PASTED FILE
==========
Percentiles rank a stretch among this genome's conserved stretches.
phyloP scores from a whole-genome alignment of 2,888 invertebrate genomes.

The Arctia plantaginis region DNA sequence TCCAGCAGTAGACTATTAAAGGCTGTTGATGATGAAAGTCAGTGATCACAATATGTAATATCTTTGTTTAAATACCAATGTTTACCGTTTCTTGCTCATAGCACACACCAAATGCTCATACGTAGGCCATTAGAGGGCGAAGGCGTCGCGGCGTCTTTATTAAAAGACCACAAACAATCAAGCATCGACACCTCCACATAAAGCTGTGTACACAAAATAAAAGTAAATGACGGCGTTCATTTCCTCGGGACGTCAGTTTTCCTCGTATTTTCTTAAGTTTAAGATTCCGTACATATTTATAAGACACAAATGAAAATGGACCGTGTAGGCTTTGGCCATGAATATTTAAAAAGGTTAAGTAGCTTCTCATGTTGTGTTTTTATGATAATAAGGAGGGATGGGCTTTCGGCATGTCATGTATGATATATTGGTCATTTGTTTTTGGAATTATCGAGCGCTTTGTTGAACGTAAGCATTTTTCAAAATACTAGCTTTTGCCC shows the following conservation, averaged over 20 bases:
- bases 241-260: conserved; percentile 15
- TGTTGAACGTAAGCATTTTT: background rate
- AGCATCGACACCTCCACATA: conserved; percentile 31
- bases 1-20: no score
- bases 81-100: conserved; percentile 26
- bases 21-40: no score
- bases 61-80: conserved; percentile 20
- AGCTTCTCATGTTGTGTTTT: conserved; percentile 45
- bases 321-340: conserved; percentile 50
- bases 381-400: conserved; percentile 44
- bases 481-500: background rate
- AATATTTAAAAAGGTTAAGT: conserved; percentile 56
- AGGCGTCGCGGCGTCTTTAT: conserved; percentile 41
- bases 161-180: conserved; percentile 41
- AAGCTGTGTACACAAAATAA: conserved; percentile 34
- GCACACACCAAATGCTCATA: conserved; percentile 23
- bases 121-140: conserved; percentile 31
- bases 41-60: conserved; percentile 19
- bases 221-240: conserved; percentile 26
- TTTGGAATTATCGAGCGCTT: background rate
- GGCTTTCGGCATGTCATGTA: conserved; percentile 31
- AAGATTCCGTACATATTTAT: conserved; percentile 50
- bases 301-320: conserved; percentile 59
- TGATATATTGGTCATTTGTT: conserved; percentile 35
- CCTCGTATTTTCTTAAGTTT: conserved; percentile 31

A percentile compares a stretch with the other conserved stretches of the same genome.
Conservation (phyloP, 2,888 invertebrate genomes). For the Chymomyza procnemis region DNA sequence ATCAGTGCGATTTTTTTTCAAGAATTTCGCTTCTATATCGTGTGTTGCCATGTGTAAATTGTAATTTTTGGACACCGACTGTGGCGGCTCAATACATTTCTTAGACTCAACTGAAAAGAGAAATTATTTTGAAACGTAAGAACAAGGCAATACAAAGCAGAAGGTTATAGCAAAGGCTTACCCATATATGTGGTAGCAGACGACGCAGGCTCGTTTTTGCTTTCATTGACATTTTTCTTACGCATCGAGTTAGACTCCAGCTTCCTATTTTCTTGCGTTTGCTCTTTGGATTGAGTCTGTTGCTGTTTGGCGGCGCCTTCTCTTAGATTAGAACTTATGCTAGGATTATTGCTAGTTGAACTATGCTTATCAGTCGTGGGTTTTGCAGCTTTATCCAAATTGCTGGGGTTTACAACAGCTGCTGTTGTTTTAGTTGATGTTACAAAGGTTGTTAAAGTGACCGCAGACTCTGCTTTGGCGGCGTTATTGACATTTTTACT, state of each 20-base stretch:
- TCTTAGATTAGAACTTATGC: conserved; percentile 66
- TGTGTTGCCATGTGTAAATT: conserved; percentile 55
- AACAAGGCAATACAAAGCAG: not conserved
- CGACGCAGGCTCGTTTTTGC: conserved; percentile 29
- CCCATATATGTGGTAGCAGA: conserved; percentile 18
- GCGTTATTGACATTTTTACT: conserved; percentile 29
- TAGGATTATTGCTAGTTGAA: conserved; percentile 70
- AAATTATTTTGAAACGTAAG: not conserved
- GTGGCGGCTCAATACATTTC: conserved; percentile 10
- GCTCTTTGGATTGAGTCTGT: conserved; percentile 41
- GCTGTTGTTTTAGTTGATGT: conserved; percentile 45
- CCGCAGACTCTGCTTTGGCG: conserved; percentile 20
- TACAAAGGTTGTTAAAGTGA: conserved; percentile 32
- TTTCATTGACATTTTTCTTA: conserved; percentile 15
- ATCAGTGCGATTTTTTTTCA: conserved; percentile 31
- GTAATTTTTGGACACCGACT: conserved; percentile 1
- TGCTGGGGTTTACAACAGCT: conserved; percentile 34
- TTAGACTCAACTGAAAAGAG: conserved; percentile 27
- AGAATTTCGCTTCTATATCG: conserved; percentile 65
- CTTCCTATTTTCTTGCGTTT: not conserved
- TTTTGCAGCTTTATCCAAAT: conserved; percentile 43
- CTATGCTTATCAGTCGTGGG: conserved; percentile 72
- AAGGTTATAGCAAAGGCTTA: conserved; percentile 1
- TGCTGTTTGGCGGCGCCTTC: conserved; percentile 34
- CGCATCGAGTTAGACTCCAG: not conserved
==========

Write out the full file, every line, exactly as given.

Percentiles rank a stretch among this genome's conserved stretches.
phyloP scores from a whole-genome alignment of 2,888 invertebrate genomes.

The Arctia plantaginis region DNA sequence TCCAGCAGTAGACTATTAAAGGCTGTTGATGATGAAAGTCAGTGATCACAATATGTAATATCTTTGTTTAAATACCAATGTTTACCGTTTCTTGCTCATAGCACACACCAAATGCTCATACGTAGGCCATTAGAGGGCGAAGGCGTCGCGGCGTCTTTATTAAAAGACCACAAACAATCAAGCATCGACACCTCCACATAAAGCTGTGTACACAAAATAAAAGTAAATGACGGCGTTCATTTCCTCGGGACGTCAGTTTTCCTCGTATTTTCTTAAGTTTAAGATTCCGTACATATTTATAAGACACAAATGAAAATGGACCGTGTAGGCTTTGGCCATGAATATTTAAAAAGGTTAAGTAGCTTCTCATGTTGTGTTTTTATGATAATAAGGAGGGATGGGCTTTCGGCATGTCATGTATGATATATTGGTCATTTGTTTTTGGAATTATCGAGCGCTTTGTTGAACGTAAGCATTTTTCAAAATACTAGCTTTTGCCC shows the following conservation, averaged over 20 bases:
- bases 241-260: conserved; percentile 15
- TGTTGAACGTAAGCATTTTT: background rate
- AGCATCGACACCTCCACATA: conserved; percentile 31
- bases 1-20: no score
- bases 81-100: conserved; percentile 26
- bases 21-40: no score
- bases 61-80: conserved; percentile 20
- AGCTTCTCATGTTGTGTTTT: conserved; percentile 45
- bases 321-340: conserved; percentile 50
- bases 381-400: conserved; percentile 44
- bases 481-500: background rate
- AATATTTAAAAAGGTTAAGT: conserved; percentile 56
- AGGCGTCGCGGCGTCTTTAT: conserved; percentile 41
- bases 161-180: conserved; percentile 41
- AAGCTGTGTACACAAAATAA: conserved; percentile 34
- GCACACACCAAATGCTCATA: conserved; percentile 23
- bases 121-140: conserved; percentile 31
- bases 41-60: conserved; percentile 19
- bases 221-240: conserved; percentile 26
- TTTGGAATTATCGAGCGCTT: background rate
- GGCTTTCGGCATGTCATGTA: conserved; percentile 31
- AAGATTCCGTACATATTTAT: conserved; percentile 50
- bases 301-320: conserved; percentile 59
- TGATATATTGGTCATTTGTT: conserved; percentile 35
- CCTCGTATTTTCTTAAGTTT: conserved; percentile 31

A percentile compares a stretch with the other conserved stretches of the same genome.
Conservation (phyloP, 2,888 invertebrate genomes). For the Chymomyza procnemis region DNA sequence ATCAGTGCGATTTTTTTTCAAGAATTTCGCTTCTATATCGTGTGTTGCCATGTGTAAATTGTAATTTTTGGACACCGACTGTGGCGGCTCAATACATTTCTTAGACTCAACTGAAAAGAGAAATTATTTTGAAACGTAAGAACAAGGCAATACAAAGCAGAAGGTTATAGCAAAGGCTTACCCATATATGTGGTAGCAGACGACGCAGGCTCGTTTTTGCTTTCATTGACATTTTTCTTACGCATCGAGTTAGACTCCAGCTTCCTATTTTCTTGCGTTTGCTCTTTGGATTGAGTCTGTTGCTGTTTGGCGGCGCCTTCTCTTAGATTAGAACTTATGCTAGGATTATTGCTAGTTGAACTATGCTTATCAGTCGTGGGTTTTGCAGCTTTATCCAAATTGCTGGGGTTTACAACAGCTGCTGTTGTTTTAGTTGATGTTACAAAGGTTGTTAAAGTGACCGCAGACTCTGCTTTGGCGGCGTTATTGACATTTTTACT, state of each 20-base stretch:
- TCTTAGATTAGAACTTATGC: conserved; percentile 66
- TGTGTTGCCATGTGTAAATT: conserved; percentile 55
- AACAAGGCAATACAAAGCAG: not conserved
- CGACGCAGGCTCGTTTTTGC: conserved; percentile 29
- CCCATATATGTGGTAGCAGA: conserved; percentile 18
- GCGTTATTGACATTTTTACT: conserved; percentile 29
- TAGGATTATTGCTAGTTGAA: conserved; percentile 70
- AAATTATTTTGAAACGTAAG: not conserved
- GTGGCGGCTCAATACATTTC: conserved; percentile 10
- GCTCTTTGGATTGAGTCTGT: conserved; percentile 41
- GCTGTTGTTTTAGTTGATGT: conserved; percentile 45
- CCGCAGACTCTGCTTTGGCG: conserved; percentile 20
- TACAAAGGTTGTTAAAGTGA: conserved; percentile 32
- TTTCATTGACATTTTTCTTA: conserved; percentile 15
- ATCAGTGCGATTTTTTTTCA: conserved; percentile 31
- GTAATTTTTGGACACCGACT: conserved; percentile 1
- TGCTGGGGTTTACAACAGCT: conserved; percentile 34
- TTAGACTCAACTGAAAAGAG: conserved; percentile 27
- AGAATTTCGCTTCTATATCG: conserved; percentile 65
- CTTCCTATTTTCTTGCGTTT: not conserved
- TTTTGCAGCTTTATCCAAAT: conserved; percentile 43
- CTATGCTTATCAGTCGTGGG: conserved; percentile 72
- AAGGTTATAGCAAAGGCTTA: conserved; percentile 1
- TGCTGTTTGGCGGCGCCTTC: conserved; percentile 34
- CGCATCGAGTTAGACTCCAG: not conserved